The App Store, iTunes, iBooks, and more are down once again

itunes

It’s been less than a month since the last iTunes Store outage, but Apple’s various digital storefronts are once again down for many users. According to Apple’s status page, the App Store, iTunes, iBooks, the Mac App Store, and the Volume Purchase Program have all suffered from unplanned downtime for about an hour and a half now.

The problems aren’t affecting all users, as no one here at 9to5Mac has noticed any disruption, but Apple says “some users” will see interruptions. No other services are impacted.


Filed under: AAPL Company Tagged: App Store, IBooks, iTunes, outage

Continue reading more about AAPL Company, App Store, and iTunes at 9to5Mac.

What do you think? Discuss "The App Store, iTunes, iBooks, and more are down once again" with our community.

Comments Off on The App Store, iTunes, iBooks, and more are down once again

Photo

Mike Beasley

August 17th

Apple

Mac

Opinion: Is iBooks really gaining ground on Kindle, or do iBooks sales lag behind users?

ibooks-v-kindle

I love the Apple ecosystem. It’s not perfect, and the gap between it and the Google alternative isn’t as great as it used to be, but to my mind it’s still by far the best solution for anyone looking to have all their data and content available across both desktop and mobile devices.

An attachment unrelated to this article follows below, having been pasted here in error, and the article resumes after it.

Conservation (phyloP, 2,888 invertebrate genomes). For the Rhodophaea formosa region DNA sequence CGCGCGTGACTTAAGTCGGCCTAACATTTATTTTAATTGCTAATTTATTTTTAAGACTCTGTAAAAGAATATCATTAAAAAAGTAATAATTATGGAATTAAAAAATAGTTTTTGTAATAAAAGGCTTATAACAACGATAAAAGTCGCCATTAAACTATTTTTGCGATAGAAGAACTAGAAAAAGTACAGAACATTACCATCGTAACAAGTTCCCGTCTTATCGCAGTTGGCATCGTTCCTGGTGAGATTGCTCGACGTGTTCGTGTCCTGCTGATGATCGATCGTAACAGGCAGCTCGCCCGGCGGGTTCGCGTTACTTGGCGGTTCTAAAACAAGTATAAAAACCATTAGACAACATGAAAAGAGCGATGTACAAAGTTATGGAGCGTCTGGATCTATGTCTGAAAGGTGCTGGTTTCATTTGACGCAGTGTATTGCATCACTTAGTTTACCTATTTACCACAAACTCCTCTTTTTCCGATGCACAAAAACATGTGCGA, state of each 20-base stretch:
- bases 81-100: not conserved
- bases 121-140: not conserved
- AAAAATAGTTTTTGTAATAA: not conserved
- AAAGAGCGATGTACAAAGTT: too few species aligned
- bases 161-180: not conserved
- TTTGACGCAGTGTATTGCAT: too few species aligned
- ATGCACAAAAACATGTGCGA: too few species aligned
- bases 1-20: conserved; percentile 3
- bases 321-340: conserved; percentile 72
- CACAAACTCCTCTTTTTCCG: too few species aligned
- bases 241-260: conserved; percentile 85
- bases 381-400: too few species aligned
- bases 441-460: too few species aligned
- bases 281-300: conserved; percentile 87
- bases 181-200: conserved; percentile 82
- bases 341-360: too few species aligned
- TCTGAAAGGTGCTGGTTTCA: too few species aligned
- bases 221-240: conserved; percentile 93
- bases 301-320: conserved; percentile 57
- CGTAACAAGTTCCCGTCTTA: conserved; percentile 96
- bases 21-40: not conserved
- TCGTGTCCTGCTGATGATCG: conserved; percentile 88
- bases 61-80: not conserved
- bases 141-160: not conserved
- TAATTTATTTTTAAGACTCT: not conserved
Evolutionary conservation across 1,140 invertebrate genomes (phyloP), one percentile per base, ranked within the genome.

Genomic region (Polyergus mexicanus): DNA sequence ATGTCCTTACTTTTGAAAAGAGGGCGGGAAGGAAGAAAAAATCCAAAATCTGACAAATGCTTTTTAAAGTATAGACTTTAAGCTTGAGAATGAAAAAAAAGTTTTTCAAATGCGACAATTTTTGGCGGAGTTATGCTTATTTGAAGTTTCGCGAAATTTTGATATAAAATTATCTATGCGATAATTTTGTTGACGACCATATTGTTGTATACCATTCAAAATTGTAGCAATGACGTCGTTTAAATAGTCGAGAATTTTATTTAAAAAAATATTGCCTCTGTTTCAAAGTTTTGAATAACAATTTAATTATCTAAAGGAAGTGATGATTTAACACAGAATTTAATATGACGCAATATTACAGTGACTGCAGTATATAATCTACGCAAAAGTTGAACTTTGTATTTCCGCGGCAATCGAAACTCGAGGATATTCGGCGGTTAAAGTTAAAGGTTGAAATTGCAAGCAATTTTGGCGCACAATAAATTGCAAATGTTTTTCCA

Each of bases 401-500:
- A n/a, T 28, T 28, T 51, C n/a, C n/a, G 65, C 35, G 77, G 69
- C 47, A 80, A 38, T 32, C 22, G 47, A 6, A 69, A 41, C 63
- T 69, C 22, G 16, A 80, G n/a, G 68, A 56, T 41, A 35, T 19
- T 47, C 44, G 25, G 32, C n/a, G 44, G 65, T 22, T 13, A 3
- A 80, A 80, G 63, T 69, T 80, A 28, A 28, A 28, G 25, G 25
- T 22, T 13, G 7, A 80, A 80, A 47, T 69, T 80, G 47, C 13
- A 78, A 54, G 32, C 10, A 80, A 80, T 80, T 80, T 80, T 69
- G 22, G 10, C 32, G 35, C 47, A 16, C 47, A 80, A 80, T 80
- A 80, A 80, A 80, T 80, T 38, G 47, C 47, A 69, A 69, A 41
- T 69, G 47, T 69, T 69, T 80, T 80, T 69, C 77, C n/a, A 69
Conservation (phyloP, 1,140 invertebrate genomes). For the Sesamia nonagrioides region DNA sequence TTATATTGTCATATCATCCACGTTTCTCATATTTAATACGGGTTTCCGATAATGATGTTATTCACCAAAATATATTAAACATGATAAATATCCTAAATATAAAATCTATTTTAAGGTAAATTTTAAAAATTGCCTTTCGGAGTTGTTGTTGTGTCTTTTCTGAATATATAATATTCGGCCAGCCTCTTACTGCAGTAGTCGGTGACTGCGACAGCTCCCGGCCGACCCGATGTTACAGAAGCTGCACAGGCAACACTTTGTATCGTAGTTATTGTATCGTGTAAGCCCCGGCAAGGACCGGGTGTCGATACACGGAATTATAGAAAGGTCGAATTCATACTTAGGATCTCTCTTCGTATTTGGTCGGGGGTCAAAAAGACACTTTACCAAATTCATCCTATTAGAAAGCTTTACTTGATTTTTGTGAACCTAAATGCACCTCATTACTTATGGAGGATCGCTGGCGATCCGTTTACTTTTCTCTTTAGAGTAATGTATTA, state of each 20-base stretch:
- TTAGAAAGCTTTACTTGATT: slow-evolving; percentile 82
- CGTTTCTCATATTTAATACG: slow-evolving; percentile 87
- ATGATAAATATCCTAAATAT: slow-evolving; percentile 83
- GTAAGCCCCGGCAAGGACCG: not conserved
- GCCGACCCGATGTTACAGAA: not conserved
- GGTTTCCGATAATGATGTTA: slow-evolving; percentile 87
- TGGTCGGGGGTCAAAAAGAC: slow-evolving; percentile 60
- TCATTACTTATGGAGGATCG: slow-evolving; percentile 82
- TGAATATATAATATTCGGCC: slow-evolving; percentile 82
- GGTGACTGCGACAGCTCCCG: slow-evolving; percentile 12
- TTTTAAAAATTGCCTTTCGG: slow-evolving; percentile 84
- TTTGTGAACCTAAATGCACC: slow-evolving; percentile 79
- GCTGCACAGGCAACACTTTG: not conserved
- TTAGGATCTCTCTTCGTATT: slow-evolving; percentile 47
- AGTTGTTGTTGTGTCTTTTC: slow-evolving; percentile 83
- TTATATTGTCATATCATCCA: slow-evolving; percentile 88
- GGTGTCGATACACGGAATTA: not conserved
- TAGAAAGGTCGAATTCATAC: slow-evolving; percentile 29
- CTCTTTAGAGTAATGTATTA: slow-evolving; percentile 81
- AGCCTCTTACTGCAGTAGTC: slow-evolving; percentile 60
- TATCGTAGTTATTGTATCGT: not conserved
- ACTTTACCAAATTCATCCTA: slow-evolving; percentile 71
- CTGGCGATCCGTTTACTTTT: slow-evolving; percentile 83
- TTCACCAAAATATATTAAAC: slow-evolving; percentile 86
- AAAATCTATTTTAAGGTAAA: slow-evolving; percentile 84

But there’s one notable gap in my own use of the Apple system: books. Despite the fact that my iPad is my primary ebook reader, I still use the Kindle app and buy my books from Amazon rather than Apple … 

That’s largely historical accident. As a very early adopter of ebooks (who’d have thunk it?), I bought the very first Kindle and it was love at first sight. For someone who loves to read, and typically has more than one book on the go at any given time, the ability to carry hundreds of books around with me wherever I went – and in a device so small and light I scarcely noticed its presence in a bag – was a dream.